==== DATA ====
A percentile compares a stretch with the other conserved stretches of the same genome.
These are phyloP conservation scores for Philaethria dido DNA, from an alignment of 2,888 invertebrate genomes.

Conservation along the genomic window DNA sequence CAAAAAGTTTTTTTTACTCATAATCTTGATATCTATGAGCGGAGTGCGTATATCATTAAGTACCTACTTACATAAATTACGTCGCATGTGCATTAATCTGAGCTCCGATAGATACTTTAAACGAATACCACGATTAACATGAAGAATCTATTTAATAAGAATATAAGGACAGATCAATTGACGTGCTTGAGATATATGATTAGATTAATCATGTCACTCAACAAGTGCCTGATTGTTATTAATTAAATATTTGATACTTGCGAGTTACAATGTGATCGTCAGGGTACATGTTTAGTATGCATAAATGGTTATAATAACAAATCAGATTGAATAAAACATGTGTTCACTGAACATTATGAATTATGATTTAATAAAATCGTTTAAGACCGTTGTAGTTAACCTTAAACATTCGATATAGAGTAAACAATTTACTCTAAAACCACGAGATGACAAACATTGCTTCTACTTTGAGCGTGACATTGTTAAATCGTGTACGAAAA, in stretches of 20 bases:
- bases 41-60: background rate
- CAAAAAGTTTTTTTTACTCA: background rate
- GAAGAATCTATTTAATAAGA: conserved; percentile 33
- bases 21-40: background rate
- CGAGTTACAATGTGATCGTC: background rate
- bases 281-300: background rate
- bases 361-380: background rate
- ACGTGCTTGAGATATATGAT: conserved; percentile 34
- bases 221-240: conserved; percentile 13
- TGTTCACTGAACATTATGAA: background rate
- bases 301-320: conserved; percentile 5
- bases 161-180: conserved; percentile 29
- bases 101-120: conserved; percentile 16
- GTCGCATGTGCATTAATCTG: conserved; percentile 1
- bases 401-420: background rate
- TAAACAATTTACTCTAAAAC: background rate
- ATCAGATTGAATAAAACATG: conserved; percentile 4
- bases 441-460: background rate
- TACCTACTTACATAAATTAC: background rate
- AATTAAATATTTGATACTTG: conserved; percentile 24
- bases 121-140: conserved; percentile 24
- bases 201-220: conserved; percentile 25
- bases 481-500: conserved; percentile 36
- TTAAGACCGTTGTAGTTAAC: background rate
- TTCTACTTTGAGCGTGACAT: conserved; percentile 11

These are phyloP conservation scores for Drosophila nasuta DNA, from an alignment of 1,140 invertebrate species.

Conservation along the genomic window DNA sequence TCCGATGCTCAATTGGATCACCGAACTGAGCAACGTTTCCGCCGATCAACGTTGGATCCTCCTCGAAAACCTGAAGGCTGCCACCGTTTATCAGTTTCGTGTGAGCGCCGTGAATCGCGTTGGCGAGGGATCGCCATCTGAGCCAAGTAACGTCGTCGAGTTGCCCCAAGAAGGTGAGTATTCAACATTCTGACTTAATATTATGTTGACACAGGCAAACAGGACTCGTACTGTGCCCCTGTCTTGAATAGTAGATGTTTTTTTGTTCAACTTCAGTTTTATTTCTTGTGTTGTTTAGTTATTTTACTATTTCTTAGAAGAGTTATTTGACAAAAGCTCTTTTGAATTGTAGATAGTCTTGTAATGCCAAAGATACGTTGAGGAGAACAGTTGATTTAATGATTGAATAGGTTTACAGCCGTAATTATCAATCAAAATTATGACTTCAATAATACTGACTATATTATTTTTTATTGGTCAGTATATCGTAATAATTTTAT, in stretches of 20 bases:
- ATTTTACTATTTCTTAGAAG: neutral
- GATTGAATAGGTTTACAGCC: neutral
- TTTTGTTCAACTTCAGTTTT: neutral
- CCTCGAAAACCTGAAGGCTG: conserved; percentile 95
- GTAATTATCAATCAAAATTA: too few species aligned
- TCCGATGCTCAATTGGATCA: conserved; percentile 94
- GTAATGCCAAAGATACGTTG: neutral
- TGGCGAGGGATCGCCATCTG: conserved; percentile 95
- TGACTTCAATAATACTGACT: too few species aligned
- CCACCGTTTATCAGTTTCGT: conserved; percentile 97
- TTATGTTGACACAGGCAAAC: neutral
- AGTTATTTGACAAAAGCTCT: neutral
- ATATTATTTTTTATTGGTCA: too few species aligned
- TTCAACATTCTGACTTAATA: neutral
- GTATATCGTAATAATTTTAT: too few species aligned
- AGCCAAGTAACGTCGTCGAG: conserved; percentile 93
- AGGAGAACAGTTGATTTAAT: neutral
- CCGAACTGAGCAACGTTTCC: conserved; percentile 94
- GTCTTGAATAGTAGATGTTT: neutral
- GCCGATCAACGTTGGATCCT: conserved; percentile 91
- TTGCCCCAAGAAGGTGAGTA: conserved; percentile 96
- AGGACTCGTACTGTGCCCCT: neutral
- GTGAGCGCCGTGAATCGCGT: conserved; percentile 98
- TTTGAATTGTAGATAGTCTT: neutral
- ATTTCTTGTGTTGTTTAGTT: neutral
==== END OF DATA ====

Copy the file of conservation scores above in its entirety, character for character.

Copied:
A percentile compares a stretch with the other conserved stretches of the same genome.
These are phyloP conservation scores for Philaethria dido DNA, from an alignment of 2,888 invertebrate genomes.

Conservation along the genomic window DNA sequence CAAAAAGTTTTTTTTACTCATAATCTTGATATCTATGAGCGGAGTGCGTATATCATTAAGTACCTACTTACATAAATTACGTCGCATGTGCATTAATCTGAGCTCCGATAGATACTTTAAACGAATACCACGATTAACATGAAGAATCTATTTAATAAGAATATAAGGACAGATCAATTGACGTGCTTGAGATATATGATTAGATTAATCATGTCACTCAACAAGTGCCTGATTGTTATTAATTAAATATTTGATACTTGCGAGTTACAATGTGATCGTCAGGGTACATGTTTAGTATGCATAAATGGTTATAATAACAAATCAGATTGAATAAAACATGTGTTCACTGAACATTATGAATTATGATTTAATAAAATCGTTTAAGACCGTTGTAGTTAACCTTAAACATTCGATATAGAGTAAACAATTTACTCTAAAACCACGAGATGACAAACATTGCTTCTACTTTGAGCGTGACATTGTTAAATCGTGTACGAAAA, in stretches of 20 bases:
- bases 41-60: background rate
- CAAAAAGTTTTTTTTACTCA: background rate
- GAAGAATCTATTTAATAAGA: conserved; percentile 33
- bases 21-40: background rate
- CGAGTTACAATGTGATCGTC: background rate
- bases 281-300: background rate
- bases 361-380: background rate
- ACGTGCTTGAGATATATGAT: conserved; percentile 34
- bases 221-240: conserved; percentile 13
- TGTTCACTGAACATTATGAA: background rate
- bases 301-320: conserved; percentile 5
- bases 161-180: conserved; percentile 29
- bases 101-120: conserved; percentile 16
- GTCGCATGTGCATTAATCTG: conserved; percentile 1
- bases 401-420: background rate
- TAAACAATTTACTCTAAAAC: background rate
- ATCAGATTGAATAAAACATG: conserved; percentile 4
- bases 441-460: background rate
- TACCTACTTACATAAATTAC: background rate
- AATTAAATATTTGATACTTG: conserved; percentile 24
- bases 121-140: conserved; percentile 24
- bases 201-220: conserved; percentile 25
- bases 481-500: conserved; percentile 36
- TTAAGACCGTTGTAGTTAAC: background rate
- TTCTACTTTGAGCGTGACAT: conserved; percentile 11

These are phyloP conservation scores for Drosophila nasuta DNA, from an alignment of 1,140 invertebrate species.

Conservation along the genomic window DNA sequence TCCGATGCTCAATTGGATCACCGAACTGAGCAACGTTTCCGCCGATCAACGTTGGATCCTCCTCGAAAACCTGAAGGCTGCCACCGTTTATCAGTTTCGTGTGAGCGCCGTGAATCGCGTTGGCGAGGGATCGCCATCTGAGCCAAGTAACGTCGTCGAGTTGCCCCAAGAAGGTGAGTATTCAACATTCTGACTTAATATTATGTTGACACAGGCAAACAGGACTCGTACTGTGCCCCTGTCTTGAATAGTAGATGTTTTTTTGTTCAACTTCAGTTTTATTTCTTGTGTTGTTTAGTTATTTTACTATTTCTTAGAAGAGTTATTTGACAAAAGCTCTTTTGAATTGTAGATAGTCTTGTAATGCCAAAGATACGTTGAGGAGAACAGTTGATTTAATGATTGAATAGGTTTACAGCCGTAATTATCAATCAAAATTATGACTTCAATAATACTGACTATATTATTTTTTATTGGTCAGTATATCGTAATAATTTTAT, in stretches of 20 bases:
- ATTTTACTATTTCTTAGAAG: neutral
- GATTGAATAGGTTTACAGCC: neutral
- TTTTGTTCAACTTCAGTTTT: neutral
- CCTCGAAAACCTGAAGGCTG: conserved; percentile 95
- GTAATTATCAATCAAAATTA: too few species aligned
- TCCGATGCTCAATTGGATCA: conserved; percentile 94
- GTAATGCCAAAGATACGTTG: neutral
- TGGCGAGGGATCGCCATCTG: conserved; percentile 95
- TGACTTCAATAATACTGACT: too few species aligned
- CCACCGTTTATCAGTTTCGT: conserved; percentile 97
- TTATGTTGACACAGGCAAAC: neutral
- AGTTATTTGACAAAAGCTCT: neutral
- ATATTATTTTTTATTGGTCA: too few species aligned
- TTCAACATTCTGACTTAATA: neutral
- GTATATCGTAATAATTTTAT: too few species aligned
- AGCCAAGTAACGTCGTCGAG: conserved; percentile 93
- AGGAGAACAGTTGATTTAAT: neutral
- CCGAACTGAGCAACGTTTCC: conserved; percentile 94
- GTCTTGAATAGTAGATGTTT: neutral
- GCCGATCAACGTTGGATCCT: conserved; percentile 91
- TTGCCCCAAGAAGGTGAGTA: conserved; percentile 96
- AGGACTCGTACTGTGCCCCT: neutral
- GTGAGCGCCGTGAATCGCGT: conserved; percentile 98
- TTTGAATTGTAGATAGTCTT: neutral
- ATTTCTTGTGTTGTTTAGTT: neutral